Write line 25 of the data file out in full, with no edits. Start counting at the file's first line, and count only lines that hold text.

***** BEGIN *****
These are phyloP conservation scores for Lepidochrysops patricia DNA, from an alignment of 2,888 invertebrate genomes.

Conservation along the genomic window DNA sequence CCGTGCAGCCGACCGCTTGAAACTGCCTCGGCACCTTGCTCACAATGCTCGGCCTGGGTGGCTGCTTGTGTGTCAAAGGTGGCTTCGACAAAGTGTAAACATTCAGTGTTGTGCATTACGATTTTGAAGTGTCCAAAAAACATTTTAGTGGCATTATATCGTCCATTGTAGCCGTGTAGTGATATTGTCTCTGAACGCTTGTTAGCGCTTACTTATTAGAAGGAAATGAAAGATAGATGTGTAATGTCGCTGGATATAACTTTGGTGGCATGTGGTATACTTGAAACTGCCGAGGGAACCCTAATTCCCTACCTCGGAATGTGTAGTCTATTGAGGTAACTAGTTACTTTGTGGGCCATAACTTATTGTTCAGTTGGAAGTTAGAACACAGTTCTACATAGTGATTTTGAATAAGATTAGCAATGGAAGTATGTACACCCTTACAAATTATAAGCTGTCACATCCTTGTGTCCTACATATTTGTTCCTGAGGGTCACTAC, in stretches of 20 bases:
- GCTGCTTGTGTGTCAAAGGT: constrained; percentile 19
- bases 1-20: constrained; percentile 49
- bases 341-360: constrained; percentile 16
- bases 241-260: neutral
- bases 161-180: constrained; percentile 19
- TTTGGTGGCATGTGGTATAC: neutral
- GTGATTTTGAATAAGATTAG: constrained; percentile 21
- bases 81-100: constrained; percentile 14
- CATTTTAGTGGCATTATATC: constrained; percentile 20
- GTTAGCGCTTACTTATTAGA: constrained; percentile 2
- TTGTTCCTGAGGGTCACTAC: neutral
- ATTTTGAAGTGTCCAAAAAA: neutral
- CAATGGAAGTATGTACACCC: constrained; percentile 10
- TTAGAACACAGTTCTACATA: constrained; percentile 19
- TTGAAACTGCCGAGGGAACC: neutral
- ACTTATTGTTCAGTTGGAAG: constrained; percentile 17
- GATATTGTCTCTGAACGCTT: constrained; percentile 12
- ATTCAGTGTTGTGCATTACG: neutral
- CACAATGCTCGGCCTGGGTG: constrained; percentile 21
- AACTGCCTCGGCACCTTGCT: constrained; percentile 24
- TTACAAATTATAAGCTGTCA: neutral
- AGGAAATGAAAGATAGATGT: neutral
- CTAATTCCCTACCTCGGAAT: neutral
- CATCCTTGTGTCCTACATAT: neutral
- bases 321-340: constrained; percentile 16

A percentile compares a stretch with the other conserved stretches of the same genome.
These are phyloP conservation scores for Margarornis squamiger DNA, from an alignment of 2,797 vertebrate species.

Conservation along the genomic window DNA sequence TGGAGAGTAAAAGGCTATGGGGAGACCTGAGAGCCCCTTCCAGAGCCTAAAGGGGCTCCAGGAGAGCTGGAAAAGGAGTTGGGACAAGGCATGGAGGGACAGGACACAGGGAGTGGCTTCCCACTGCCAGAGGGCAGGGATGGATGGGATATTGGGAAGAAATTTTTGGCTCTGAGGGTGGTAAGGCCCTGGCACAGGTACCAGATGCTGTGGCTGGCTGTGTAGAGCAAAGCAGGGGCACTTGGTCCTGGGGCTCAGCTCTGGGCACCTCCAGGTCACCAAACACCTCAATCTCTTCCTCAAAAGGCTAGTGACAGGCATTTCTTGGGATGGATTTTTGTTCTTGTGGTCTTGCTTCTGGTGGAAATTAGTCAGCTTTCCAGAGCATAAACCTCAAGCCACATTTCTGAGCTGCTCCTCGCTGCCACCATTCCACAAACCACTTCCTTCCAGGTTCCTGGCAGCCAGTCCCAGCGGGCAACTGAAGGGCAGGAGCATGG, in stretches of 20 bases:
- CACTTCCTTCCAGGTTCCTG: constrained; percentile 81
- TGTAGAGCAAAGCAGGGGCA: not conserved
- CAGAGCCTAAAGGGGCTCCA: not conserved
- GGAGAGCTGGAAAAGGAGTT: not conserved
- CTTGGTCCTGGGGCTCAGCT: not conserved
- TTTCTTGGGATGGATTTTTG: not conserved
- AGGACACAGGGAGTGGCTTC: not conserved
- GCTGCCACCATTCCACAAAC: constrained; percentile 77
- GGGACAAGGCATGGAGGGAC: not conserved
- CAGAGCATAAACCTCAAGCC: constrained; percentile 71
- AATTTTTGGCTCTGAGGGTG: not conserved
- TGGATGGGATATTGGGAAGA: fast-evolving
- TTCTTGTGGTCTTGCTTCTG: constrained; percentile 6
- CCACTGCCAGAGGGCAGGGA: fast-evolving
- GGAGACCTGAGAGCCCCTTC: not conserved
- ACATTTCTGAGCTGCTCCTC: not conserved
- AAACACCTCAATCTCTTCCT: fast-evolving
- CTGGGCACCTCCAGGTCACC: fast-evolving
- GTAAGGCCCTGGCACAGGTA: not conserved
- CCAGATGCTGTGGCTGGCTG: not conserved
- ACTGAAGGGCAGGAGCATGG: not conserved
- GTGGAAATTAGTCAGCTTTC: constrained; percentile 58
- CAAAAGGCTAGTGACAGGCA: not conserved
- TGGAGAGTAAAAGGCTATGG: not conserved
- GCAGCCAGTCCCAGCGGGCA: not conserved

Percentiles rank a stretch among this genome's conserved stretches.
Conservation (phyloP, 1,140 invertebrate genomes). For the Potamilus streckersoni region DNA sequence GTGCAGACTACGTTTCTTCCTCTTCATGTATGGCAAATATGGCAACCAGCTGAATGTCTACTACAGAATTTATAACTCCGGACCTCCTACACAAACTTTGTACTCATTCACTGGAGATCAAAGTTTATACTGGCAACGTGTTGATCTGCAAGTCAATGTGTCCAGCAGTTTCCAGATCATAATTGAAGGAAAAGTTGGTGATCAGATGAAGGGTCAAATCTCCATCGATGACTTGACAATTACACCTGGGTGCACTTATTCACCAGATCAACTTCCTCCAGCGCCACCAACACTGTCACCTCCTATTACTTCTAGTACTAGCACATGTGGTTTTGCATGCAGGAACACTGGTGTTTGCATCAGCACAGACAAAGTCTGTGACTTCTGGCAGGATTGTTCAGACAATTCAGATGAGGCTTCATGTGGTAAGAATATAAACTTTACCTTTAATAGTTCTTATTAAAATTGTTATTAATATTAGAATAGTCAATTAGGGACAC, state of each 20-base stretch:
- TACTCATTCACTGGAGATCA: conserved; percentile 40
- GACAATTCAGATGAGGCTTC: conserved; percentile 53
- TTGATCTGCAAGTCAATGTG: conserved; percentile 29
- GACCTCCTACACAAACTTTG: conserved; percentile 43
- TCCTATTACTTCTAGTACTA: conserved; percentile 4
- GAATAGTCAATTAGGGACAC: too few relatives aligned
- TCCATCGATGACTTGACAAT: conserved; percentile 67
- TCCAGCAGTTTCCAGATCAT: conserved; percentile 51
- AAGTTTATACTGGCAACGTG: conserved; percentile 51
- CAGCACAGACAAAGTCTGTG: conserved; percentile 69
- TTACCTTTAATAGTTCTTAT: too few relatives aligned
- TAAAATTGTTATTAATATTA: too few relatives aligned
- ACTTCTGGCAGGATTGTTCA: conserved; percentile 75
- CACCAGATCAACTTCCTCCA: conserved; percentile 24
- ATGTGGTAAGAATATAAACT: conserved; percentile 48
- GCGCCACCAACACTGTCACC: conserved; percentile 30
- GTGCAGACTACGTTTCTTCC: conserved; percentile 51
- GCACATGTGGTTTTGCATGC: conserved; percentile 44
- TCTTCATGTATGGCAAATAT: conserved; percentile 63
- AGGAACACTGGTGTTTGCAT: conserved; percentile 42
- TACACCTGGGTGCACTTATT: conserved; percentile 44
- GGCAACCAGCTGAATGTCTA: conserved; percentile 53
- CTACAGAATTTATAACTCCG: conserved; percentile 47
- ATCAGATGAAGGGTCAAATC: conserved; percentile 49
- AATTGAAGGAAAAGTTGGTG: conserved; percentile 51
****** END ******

- CTAATTCCCTACCTCGGAAT: neutral